several programs that have been set into motion by the Government and several NGOs in the
country, there is still a wide gap that exists between those under protection and those not. The
empowerment of women begins with a guarantee of their health and safety.
Women Empowerment through Entrepreneurship
Indian women have basic characters in themselves in the present sociological and cultural setup
Indian women are considered as Sakthi, which means source of power.
Able to effectively coordinating the available factors and resources.
Able to efficient by execute decisions imposed on them
Have clear vision and ambition on the improvement of family and children.
Patience and bearing the sufferings on behalf of others and
Ability to work physically more at any age.
Qualities required for an entrepreneur:
An effective entrepreneur requires certain basic qualities, which can be listed as follows.
Innovative thinking and farsightedness.
Quick and effective decision making skill.
Ability to mobilize and marshal resources.
Strong determination and self confidence & Preparedness to take risks.
Accepting changes in right time.
Access and alertness to latest scientific and technological information.
Matching the basic qualities required for entrepreneurs and the basic characters of Indian
women reveal that, much potential is available among the Indian women on their entrepreneurial
ability. This potential is to be recognized, brought out and exposed for utilization in productive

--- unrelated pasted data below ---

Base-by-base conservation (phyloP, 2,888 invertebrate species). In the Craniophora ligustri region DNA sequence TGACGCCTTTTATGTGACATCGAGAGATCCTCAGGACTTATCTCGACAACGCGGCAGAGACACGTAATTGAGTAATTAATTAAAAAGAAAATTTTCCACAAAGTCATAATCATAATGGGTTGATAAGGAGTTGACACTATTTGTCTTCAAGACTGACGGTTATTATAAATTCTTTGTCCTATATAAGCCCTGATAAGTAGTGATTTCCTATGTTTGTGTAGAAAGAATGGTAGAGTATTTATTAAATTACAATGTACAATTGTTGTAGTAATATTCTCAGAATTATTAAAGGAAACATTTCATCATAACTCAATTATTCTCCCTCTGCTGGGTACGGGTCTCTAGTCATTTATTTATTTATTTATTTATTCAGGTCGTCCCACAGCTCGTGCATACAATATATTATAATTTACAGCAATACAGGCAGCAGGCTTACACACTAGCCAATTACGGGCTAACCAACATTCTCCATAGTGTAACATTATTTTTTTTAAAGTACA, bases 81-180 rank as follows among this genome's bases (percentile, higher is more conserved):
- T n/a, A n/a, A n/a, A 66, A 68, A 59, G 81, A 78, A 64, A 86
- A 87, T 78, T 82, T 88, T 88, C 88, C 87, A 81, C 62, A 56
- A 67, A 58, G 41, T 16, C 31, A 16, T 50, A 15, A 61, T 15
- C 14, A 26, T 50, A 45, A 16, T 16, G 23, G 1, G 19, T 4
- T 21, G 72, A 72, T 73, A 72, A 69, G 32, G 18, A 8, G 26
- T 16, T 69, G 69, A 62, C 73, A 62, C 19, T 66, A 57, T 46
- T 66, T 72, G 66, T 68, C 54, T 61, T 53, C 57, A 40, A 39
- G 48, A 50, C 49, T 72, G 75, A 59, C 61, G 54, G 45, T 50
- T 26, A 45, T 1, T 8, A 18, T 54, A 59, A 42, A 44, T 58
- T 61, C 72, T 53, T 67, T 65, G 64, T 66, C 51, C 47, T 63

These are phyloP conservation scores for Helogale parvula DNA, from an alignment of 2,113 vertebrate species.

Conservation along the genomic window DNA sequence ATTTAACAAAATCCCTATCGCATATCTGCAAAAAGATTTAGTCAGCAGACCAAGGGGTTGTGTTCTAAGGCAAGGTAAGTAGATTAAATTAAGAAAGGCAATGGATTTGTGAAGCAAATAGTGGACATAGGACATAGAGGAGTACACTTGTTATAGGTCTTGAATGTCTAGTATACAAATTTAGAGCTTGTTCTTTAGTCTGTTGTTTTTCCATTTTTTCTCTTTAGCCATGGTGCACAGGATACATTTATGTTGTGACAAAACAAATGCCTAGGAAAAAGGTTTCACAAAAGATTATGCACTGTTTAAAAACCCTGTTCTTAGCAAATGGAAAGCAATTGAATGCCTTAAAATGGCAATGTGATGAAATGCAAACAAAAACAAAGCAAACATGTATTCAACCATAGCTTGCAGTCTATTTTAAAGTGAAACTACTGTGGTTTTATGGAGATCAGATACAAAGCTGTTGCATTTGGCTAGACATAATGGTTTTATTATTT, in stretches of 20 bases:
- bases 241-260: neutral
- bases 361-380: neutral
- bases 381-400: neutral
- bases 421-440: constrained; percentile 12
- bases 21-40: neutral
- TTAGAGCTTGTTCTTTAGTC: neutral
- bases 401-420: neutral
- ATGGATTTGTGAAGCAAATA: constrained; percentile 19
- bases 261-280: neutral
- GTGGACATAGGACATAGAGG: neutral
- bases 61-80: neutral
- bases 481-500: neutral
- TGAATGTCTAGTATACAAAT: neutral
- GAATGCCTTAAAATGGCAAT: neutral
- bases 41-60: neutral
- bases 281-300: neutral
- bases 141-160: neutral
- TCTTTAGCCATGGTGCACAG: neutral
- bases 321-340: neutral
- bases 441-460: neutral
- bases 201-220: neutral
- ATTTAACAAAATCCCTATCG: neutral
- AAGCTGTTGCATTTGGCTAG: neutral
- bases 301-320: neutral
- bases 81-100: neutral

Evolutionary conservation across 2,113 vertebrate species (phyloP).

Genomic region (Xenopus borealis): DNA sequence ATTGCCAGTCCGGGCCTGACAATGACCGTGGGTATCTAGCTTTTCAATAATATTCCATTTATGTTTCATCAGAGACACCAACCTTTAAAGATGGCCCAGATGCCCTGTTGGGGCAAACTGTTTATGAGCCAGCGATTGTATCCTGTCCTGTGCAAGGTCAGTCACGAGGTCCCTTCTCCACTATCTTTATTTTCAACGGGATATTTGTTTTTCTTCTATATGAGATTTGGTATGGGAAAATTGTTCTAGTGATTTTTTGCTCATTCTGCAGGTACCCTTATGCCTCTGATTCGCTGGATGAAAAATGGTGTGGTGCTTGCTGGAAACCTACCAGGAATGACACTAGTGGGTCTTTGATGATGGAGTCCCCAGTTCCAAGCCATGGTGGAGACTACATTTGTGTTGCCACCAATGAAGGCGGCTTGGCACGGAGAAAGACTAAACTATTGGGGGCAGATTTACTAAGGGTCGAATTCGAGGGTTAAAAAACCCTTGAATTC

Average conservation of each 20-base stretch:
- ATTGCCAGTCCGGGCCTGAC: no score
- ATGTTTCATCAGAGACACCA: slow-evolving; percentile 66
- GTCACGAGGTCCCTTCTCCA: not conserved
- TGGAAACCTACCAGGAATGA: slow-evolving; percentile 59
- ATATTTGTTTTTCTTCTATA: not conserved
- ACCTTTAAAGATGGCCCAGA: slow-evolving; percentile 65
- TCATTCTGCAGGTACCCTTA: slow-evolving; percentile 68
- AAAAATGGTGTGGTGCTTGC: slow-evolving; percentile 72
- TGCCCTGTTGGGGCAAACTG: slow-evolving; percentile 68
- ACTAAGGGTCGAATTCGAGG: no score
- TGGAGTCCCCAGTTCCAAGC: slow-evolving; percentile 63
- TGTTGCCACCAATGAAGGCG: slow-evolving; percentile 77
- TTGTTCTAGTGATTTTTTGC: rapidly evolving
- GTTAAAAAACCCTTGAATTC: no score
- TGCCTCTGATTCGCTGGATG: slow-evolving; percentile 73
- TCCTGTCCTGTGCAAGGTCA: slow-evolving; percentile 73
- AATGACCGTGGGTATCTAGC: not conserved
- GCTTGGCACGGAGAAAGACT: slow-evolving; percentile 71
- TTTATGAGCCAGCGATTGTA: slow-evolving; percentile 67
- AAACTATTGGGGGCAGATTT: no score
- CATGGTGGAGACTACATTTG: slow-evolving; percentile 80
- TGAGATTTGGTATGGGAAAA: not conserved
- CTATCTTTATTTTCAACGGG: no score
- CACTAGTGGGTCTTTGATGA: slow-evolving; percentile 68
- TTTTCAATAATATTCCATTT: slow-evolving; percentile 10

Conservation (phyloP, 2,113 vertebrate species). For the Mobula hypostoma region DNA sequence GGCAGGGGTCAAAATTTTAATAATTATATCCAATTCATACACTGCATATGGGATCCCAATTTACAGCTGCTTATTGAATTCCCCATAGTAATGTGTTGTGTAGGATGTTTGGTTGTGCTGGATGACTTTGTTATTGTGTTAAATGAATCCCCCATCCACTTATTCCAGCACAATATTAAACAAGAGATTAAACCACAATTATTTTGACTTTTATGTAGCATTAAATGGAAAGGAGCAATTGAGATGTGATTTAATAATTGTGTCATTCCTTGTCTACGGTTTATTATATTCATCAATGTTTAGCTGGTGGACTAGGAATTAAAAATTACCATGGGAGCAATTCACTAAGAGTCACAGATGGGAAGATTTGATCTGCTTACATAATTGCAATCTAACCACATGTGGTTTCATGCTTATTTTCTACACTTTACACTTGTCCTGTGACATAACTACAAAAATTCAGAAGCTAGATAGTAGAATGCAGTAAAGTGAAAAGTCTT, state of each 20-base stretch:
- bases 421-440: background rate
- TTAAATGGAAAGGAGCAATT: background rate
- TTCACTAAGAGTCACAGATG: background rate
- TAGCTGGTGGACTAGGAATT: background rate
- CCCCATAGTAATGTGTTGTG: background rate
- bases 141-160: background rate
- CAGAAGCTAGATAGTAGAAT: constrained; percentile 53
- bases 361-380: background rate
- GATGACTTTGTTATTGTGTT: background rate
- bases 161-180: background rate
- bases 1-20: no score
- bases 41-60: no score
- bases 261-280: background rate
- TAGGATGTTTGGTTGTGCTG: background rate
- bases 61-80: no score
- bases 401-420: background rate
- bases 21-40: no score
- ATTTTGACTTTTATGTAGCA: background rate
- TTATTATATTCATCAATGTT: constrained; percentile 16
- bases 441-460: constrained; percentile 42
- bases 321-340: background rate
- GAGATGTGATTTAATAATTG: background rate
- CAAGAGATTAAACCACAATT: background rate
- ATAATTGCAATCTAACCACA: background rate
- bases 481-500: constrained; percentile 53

and service sectors for the development of the nation.
Challenges in Women entrepreneurship
Inadequate Access to Finance
The greatest barrier facing women entrepreneurs in India is access to finance is an issue because
of requirements of collateral. In India only 1% of women own property and that makes it very
difficult for women to provide collateral for banks. Most women who venture into businesses in
the rural areas and need financing lack the needed collateral to enable them secure bank loans.
Responsibility of entrepreneurs for dependants has limited opportunities to make savings or
undertake business expansion and diversification' .The financial aspects of setting up a business
are without doubt the biggest obstacles to women entrepreneurs often lack information about
how to get a loan, lack the necessary collateral to obtain one and /or face discriminatory laws or
practices related to finance and credit Common wealth secretariat (2002) Finding the finance to
get a new business going, or to grow an existing one is a difficult challenge.
Another challenge that women entrepreneurs in India face is discrimination. Even when women
entrepreneurs do approach banks for financing, they tend to face discrimination. Women report
that bank officials tend to ignore them in meetings and prefer speaking to their husbands or male
business partners. The fact that banks engage in gender bias prevents many women from even
approaching them. Some women get so discouraged that they do not bother to seek bank
financing and turn instead to informal savings groups.
One other challenge is the responsibility of providing for the extended family and relatives. Most
micro-enterprise financial resources are not usually isolated from personal finances and hence
these family obligations are met from resources earned in the business. Their demands tend to
drain the savings and income made by the business, since such finances would otherwise have
been used in the enterprise for expansion and growth. Though some of them do assist in
providing services in the enterprise (or in the family), the financial obligations in supporting
them usually exceeds the services they provide.
Lack of Education
Lower education levels puts women entrepreneurs is a disadvantage compared to men. While
gender gap in primary education in India has decreased in recent years, the gap remains high at
secondary and tertiary education levels. Lower education does not emphasize entrepreneurship